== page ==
We consider that having a factory here is a fantastic asset. The two assets of the company are the brand, Swipha which is associated to European quality, and the production plant, which is the first company to be ISO 9001 certified and WHO approved. So we want to use that factory as much as we can and we want to do the local content as much as we can. While we were not yet owners of Swipha, we managed to import at least, half a million active ingredients here to get inventory on those shelves. We spent at least $500,000 on active ingredients and we are preparing a new order of goods to be imported. We had access to dollars at the market conditions, which are very tough. We have a very strong link with our supply chain and he is French as well. He supports us and we are very glad to be able to import the goods. But of course it is not that easy and we strongly hope that CBN and the banks would ease access to dollars for importing active ingredients. So we need to be here to have access to dollars and to be able to import active ingredients and manufacture here. We are going to make a very strong forecasting because we have to build inventories in terms of ingredients in order not to have stock outage or inconsistent supply. I hope that the government would continue to put money in the system as they have been doing for some weeks now to ease company like us to have access to dollars to import active ingredients at the CBN rate.

If this does not happen, how do you hope to sustain your supply chain?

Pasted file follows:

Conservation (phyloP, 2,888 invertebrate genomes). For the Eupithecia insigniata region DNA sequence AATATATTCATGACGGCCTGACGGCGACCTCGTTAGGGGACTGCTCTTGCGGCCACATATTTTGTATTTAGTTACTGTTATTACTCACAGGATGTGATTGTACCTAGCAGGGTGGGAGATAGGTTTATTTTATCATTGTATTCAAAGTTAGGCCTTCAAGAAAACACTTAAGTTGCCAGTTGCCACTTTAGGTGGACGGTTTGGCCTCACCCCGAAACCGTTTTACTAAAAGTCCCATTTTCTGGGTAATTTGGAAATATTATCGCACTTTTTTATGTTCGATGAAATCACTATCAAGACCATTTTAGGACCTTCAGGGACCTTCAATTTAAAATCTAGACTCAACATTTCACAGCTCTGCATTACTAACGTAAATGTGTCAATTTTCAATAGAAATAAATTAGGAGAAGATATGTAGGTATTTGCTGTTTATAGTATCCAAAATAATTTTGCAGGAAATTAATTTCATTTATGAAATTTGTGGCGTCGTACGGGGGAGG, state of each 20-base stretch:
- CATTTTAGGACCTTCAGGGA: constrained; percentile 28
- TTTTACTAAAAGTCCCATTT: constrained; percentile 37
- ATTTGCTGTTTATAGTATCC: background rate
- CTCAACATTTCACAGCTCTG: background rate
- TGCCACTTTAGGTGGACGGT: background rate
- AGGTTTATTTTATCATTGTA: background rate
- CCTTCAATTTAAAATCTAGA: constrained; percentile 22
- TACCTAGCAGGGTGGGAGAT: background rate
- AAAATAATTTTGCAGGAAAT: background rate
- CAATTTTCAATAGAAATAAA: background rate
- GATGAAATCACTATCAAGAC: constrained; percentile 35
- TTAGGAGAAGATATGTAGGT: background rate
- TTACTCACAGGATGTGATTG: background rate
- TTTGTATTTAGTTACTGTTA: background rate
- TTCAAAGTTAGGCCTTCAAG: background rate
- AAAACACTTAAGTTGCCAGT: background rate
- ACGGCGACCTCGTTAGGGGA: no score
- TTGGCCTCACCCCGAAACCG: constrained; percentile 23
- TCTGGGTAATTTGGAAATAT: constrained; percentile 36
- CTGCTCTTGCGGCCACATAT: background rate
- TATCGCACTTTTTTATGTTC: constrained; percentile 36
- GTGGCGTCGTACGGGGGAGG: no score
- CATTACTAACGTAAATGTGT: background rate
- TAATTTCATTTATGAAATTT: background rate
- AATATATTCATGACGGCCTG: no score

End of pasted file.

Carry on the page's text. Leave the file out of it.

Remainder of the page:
We would have to increase capital in any hope. We would import capital and raise capital through importation. We need to increase capital. That is what we would do. We hope the bank will help us because the capital should be used to restore the company to make it very dynamic and I hope the Central Bank would be a real business partner in enabling us first to have access to dollars and second to enable us to use our money to develop the company and commence production in Nigeria.

Considering the challenges with Common External Tariff (CET) implementation, how do you hope to deal with competition from neighbouring countries?
You are right, but I think Swipha’s name is a strong advantage and we conducted a survey here with patients, physicians and pharmacists to check the reputation of Swipha and the survey was incredibly positive. Swipha’s name is associated with quality, reliability and confidence. This is a competitive advantage compared to the other companies operating in the region and that may balance the advantage they have in economy and access to currency. Second is that I think we have competitive manufacturing here, so all the issue is to have access to dollars and for sure, once we have access, we have competitive production here, that enables us to compete efficiently in the market. As far as debt and equity are concerned, we want to keep debt as it is and we reimburse that and face our governance and obligations towards stocks. We want to keep equity in order to develop the company. That is the way we want to do it, we want to keep the loans.

In terms of investments, how much are you bringing into the economy?
It is confidential metrics and I will not disclose that. We have already invested several millions of Euros. I cannot give an estimate but we are entrepreneurial people and we are here to develop the company.  So as soon as we resume market, once there are opportunities to develop, we would grab it. If there is any need to invest in the factory, we would do it. Today, the challenge the people of Swipha are facing is to gather inventories. Then we resume sales and invest in new products, develop the local projection and continue to invest.